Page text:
There’s much more photo opportunity portside, the towpath being across the river, and the people watching potential is brilliant. But I am loathe to point my camera in the face of the ‘innocent bystander’ and have been ever since my time in South Africa 2010.These women clearly did not want their picture taken, something of which I was blissfully unaware until John pointed out I was about to get stoned.  And not in a good way. See the one on the right, arming herself with a rock as the one on the left covers up?

I had no wish to offend or frighten these people; my actions borne out of ignorance of their culture. For that I am sorry.On the other hand, these boys positively relished being in focus and flashed gorgeous grins at my camera. There was a dead cow in the bakkie – see the blood running onto the road? A feast for the family.

Both shots were taken on approach to the Kei River bridge during the run up to Christmas, a particularly manic time on South African roads, as we returned from our epic road trip to visit John’s boys at their anti-poaching unit up near the Mozambique border.

Some towns were totally gridlocked.

So, it remains to be seen whether I brave the towpath people shots or not. I don’t want to upset anyone and you never never know do you?

From My Window

22 Apr

In a previous post I made reference to some of the things that gang up on me to tear me away from whatever it is I should be doing and it occured to me that perhaps I should show you what I am up against.Nice weather….…for ducks.Yesterday was all sunshine and showers here and gave way to the most stunning rainbow ever. I just had to leap up and go outside to see more…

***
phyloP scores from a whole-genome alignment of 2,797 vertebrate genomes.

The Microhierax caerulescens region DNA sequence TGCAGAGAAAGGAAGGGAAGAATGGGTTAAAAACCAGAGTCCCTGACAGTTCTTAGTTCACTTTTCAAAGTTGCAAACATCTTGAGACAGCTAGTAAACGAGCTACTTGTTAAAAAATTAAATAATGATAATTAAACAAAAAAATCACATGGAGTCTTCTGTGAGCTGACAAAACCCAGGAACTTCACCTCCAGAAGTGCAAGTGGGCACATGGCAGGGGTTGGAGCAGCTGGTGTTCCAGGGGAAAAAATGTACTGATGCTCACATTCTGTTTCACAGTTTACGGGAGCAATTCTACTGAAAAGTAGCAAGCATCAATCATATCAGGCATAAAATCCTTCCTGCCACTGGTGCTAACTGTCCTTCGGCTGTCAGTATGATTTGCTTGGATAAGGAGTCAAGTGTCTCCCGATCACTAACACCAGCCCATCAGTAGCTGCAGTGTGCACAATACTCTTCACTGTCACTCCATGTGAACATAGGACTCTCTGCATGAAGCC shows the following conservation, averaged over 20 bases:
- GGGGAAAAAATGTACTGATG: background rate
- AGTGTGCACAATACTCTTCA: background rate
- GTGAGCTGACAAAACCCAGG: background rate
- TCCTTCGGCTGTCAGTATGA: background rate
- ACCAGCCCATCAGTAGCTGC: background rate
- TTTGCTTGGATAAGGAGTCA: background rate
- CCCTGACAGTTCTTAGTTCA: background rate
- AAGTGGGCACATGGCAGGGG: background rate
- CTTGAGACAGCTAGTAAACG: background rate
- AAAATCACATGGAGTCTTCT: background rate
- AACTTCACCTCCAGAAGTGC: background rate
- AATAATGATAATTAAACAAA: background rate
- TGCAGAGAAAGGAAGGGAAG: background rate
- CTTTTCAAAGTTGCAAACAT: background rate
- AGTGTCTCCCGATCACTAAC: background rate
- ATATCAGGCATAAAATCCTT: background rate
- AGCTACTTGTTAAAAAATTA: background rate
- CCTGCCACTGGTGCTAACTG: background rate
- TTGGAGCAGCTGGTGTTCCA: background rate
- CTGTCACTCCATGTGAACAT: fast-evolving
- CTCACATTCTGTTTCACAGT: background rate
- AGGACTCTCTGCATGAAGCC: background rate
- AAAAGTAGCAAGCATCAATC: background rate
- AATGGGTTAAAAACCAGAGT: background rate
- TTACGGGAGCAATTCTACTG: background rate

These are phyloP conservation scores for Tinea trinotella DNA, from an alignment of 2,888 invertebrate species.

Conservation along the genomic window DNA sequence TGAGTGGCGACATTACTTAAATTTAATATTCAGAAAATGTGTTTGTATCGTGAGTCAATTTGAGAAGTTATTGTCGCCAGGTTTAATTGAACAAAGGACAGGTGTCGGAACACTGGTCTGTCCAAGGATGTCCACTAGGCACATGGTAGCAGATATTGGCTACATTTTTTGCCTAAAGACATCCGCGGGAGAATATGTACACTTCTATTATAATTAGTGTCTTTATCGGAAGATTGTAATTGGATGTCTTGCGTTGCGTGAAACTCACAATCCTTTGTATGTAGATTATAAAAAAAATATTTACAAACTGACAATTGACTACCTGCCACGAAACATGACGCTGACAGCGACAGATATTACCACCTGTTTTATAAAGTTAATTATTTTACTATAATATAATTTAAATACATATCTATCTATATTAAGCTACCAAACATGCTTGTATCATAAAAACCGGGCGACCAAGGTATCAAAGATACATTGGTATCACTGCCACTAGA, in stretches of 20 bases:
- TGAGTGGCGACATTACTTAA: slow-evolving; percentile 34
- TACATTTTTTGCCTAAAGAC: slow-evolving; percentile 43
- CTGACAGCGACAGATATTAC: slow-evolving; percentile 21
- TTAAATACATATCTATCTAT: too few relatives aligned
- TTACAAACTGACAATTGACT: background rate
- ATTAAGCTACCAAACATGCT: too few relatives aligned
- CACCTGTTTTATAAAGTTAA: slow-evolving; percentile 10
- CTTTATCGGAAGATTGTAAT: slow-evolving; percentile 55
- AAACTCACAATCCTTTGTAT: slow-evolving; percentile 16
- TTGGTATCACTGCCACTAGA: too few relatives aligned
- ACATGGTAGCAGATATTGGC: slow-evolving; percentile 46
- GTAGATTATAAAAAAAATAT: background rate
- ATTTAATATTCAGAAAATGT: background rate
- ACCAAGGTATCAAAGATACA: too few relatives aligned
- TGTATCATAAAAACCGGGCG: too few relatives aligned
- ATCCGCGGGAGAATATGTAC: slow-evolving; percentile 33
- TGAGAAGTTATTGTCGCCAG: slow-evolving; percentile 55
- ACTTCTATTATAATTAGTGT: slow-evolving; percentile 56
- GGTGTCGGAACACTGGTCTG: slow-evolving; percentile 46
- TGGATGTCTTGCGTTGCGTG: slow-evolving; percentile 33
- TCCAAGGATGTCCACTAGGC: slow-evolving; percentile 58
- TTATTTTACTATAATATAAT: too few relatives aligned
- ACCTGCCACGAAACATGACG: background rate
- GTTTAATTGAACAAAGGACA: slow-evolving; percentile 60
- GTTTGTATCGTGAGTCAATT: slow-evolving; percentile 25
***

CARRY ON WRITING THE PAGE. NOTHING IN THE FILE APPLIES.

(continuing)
…it was one of those perfect yet rare specimens that you can see both ends of, as well as the middle, and the light was incredible. A spectacular scene. Neither me nor my camera  was up to the job, sadly unable to capture its whole or to really do it justice. Hopefully the essence of the moment will come across in these pics.

This morning brought sunshine and white fluffly clouds that stood out against a beautiful blue sky; clumps of cotton wool suspended in the atmosphere like those in a child’s painting.…and Dobbins senior and junior came out to feed and frolic.It brought out the anglers too……and one man in his canoe.

I’d seen him coming through my cratch window at the front of the boat so went to position myself at the kitchen window, ready to take the shot as he passed. But he didn’t show up. I looked  forward again and he was taking a photo of Hobo!!We both had a jolly good laugh as he glided by. It really was a ‘snap’ moment and he did have a lovely laugh.

Notice how ‘de tren’ has snuck into shot too…?

So you see, in the last couple of days alone, there is much to take my mind from where it should be. And this is the norm. And minus the sound effects. Apart from jumping up to roll down the canopy each time it rains and again to open up when it stops, there’s always something afoot outside my window, albeit sometimes merely the elements showing off.

I can see that I have started something, which as well as whatever it is that distracts me in the first place, will now compel me to also photograph it for this spot. I feel it may become a regular feature of this blog.

I can also see that I shall have to keep my windows nice and clean….